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NRG Metals makes lithium discovery at Argentine project

NRG Metals has reported the discovery of lithium at the Salar Escondido Lithium Project, Catamarca Province in Argentina.

Consistent with the Company's geophysical data and geological model, the target zone of sediments saturated with brine that could contain lithium was intersected, and the first lithium values from near the top of the brine are very encouraging.

The samples, which were collected with a single packer, were analyzed by the Alex Stewart laboratory in Jujuy, Argentina. Alex Stewart employed Inductively Coupled Plasma Optical Emission Spectrometry ("ICP-OES") as the analytical technique for the primary constituents of interest.

Adrian Hobkirk, CEO of NRG commented, "We are very excited with the initial results from near the top of the brine zone at Salar Escondido. These results prove the concept that there is a buried salar that contains lithium at Salar Escondido. Furthermore, the Mg/Li ratio is relatively low at 4.6, which is very encouraging. We are hopeful that lithium grades will increase at deeper levels, which is the case in many salars in Argentina. We look forward to continuing the exploration at Salar Escondido to fully assess and delineate this discovery."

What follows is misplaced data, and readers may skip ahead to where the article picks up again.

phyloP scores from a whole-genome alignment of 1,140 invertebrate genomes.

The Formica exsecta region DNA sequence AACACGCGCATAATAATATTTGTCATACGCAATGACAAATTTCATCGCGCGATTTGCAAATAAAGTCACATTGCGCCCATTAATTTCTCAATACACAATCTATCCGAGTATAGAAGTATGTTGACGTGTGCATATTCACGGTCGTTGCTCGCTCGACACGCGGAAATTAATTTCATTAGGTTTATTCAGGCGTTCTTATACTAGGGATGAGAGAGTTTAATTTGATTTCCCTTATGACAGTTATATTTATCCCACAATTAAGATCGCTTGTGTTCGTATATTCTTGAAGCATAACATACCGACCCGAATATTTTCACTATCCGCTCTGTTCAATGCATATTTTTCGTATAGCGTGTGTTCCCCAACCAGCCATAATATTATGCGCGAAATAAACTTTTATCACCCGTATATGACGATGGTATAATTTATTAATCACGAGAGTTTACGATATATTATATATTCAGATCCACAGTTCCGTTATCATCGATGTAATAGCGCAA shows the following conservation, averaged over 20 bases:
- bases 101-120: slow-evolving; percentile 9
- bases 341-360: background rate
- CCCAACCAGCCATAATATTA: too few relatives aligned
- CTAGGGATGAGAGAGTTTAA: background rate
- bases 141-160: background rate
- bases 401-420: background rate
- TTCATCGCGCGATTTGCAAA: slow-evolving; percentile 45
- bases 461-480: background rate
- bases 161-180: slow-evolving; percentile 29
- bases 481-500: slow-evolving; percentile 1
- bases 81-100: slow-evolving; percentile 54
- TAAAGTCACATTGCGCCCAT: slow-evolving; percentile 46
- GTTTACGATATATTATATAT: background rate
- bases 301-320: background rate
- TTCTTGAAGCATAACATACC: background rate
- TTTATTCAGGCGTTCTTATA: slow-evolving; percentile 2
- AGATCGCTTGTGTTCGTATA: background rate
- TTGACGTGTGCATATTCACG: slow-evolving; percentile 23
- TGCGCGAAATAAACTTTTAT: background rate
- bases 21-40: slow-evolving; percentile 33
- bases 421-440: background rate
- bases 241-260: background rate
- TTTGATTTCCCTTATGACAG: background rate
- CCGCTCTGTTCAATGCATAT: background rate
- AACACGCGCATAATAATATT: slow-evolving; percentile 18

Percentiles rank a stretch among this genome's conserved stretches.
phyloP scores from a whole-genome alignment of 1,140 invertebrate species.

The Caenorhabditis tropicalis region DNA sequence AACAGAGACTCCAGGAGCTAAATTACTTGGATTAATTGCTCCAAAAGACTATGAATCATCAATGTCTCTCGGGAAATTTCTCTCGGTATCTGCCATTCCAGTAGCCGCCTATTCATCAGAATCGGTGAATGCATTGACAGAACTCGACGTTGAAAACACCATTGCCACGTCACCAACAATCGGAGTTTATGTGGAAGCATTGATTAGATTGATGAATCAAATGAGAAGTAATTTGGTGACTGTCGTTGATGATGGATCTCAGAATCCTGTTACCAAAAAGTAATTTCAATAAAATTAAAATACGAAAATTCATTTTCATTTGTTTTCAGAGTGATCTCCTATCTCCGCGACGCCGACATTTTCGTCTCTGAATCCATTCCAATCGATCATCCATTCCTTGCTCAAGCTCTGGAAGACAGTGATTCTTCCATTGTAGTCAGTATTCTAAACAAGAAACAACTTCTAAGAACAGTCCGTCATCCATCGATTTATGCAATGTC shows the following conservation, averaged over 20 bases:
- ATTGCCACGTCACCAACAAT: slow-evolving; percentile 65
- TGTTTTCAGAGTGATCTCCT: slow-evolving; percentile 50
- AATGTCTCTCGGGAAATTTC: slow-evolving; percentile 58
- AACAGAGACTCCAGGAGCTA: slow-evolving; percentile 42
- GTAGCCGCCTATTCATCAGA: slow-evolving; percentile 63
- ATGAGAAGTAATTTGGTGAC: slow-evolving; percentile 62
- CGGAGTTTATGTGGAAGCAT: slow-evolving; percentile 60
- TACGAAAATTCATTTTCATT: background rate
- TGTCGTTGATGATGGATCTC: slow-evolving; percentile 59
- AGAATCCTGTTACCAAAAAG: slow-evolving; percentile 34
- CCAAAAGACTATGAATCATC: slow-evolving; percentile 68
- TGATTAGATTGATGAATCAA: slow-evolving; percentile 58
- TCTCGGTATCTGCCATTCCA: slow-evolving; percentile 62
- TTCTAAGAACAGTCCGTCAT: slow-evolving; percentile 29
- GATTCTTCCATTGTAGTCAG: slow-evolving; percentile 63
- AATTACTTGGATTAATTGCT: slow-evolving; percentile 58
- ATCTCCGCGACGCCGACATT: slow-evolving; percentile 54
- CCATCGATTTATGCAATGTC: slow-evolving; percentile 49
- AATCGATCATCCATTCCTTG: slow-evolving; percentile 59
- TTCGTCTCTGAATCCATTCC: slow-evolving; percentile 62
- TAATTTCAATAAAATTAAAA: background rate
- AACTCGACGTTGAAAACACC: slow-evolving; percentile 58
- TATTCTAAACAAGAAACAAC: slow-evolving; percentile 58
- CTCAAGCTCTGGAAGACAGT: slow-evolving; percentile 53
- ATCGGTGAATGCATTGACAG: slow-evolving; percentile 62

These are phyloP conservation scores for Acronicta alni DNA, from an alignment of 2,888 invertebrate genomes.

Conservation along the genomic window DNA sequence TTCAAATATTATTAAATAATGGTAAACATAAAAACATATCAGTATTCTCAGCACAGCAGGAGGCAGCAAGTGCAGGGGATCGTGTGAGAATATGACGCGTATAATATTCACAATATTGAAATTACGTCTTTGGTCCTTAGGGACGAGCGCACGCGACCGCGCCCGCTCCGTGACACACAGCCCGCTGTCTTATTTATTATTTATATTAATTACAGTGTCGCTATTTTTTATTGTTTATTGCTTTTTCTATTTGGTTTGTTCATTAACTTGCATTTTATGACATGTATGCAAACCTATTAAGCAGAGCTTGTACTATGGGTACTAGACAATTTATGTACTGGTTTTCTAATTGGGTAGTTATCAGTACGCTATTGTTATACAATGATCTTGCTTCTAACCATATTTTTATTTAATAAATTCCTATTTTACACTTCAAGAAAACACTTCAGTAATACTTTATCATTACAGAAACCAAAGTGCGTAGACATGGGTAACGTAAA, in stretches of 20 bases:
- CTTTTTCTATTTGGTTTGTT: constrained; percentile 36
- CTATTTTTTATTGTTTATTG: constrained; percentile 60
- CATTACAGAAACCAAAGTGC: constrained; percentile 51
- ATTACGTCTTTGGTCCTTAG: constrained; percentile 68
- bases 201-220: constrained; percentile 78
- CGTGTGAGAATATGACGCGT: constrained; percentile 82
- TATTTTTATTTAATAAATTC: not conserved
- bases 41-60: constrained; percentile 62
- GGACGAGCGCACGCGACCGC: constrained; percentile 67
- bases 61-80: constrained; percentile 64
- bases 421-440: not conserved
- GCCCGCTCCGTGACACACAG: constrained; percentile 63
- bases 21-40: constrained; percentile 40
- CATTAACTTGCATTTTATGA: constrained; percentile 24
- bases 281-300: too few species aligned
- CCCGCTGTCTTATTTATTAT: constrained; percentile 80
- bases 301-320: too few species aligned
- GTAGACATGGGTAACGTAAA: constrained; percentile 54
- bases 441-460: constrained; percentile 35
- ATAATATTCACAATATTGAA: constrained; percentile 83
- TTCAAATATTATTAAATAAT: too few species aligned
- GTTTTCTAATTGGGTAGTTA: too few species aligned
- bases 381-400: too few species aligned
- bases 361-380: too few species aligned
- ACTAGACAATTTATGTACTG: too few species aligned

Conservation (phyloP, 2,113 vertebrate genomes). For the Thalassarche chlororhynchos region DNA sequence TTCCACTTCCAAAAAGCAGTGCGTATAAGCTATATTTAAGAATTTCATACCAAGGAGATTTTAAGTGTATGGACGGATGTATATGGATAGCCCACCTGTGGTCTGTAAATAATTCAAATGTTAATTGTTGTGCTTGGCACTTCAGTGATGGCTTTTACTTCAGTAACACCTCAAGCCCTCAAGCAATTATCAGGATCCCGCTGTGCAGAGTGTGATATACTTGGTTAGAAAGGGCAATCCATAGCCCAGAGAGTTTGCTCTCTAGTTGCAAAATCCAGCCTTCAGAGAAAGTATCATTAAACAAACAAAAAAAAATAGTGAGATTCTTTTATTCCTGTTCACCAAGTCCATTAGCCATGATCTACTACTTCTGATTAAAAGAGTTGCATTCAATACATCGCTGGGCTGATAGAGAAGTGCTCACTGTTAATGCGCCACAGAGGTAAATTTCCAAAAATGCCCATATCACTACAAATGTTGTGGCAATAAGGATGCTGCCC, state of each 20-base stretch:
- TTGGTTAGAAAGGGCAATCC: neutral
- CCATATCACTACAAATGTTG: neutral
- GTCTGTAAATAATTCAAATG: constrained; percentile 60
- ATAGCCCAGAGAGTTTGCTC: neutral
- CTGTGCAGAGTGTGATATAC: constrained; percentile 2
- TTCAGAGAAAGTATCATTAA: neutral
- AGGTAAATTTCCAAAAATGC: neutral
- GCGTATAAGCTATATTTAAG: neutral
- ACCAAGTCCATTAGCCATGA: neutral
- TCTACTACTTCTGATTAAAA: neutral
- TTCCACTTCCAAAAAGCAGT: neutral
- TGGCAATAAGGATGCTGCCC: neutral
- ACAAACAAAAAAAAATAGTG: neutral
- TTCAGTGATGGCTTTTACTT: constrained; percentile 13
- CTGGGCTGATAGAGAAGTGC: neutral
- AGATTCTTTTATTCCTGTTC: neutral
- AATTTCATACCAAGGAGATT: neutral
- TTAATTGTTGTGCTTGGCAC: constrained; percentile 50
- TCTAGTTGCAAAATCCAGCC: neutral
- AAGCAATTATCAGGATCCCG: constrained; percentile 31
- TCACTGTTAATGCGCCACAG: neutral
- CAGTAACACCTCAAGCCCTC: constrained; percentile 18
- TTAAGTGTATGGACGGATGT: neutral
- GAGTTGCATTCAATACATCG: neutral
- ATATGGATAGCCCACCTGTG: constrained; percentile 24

The drill hole has intersected weakly consolidated sandstone and unconsolidated sand horizons with occasional conglomerate and clay layers from a depth of 113 meters to 176 meters, and predominately poorly consolidated conglomerate with occasional clay layers below 176 meters. Saline brine is present below a depth of 140 meters. As of December 5, 2017, the hole had reached a depth of 221 meters, and the Company is planning to extend the hole to a depth of 350 meters.

The Salar Escondido is a large basin, roughly 20 by 40 kilometers in size, which is mostly covered by a series of overlapping alluvial fans. NRG's technical team believes that a large salar with an area of at least 700 km[2] had developed in the basin approximately two million years ago. After the salar was formed, it was buried by coalescing alluvial fans, and it is thus considered to be a "paleo-salar," hence the name Salar Escondido, which means "hidden salar" in Spanish.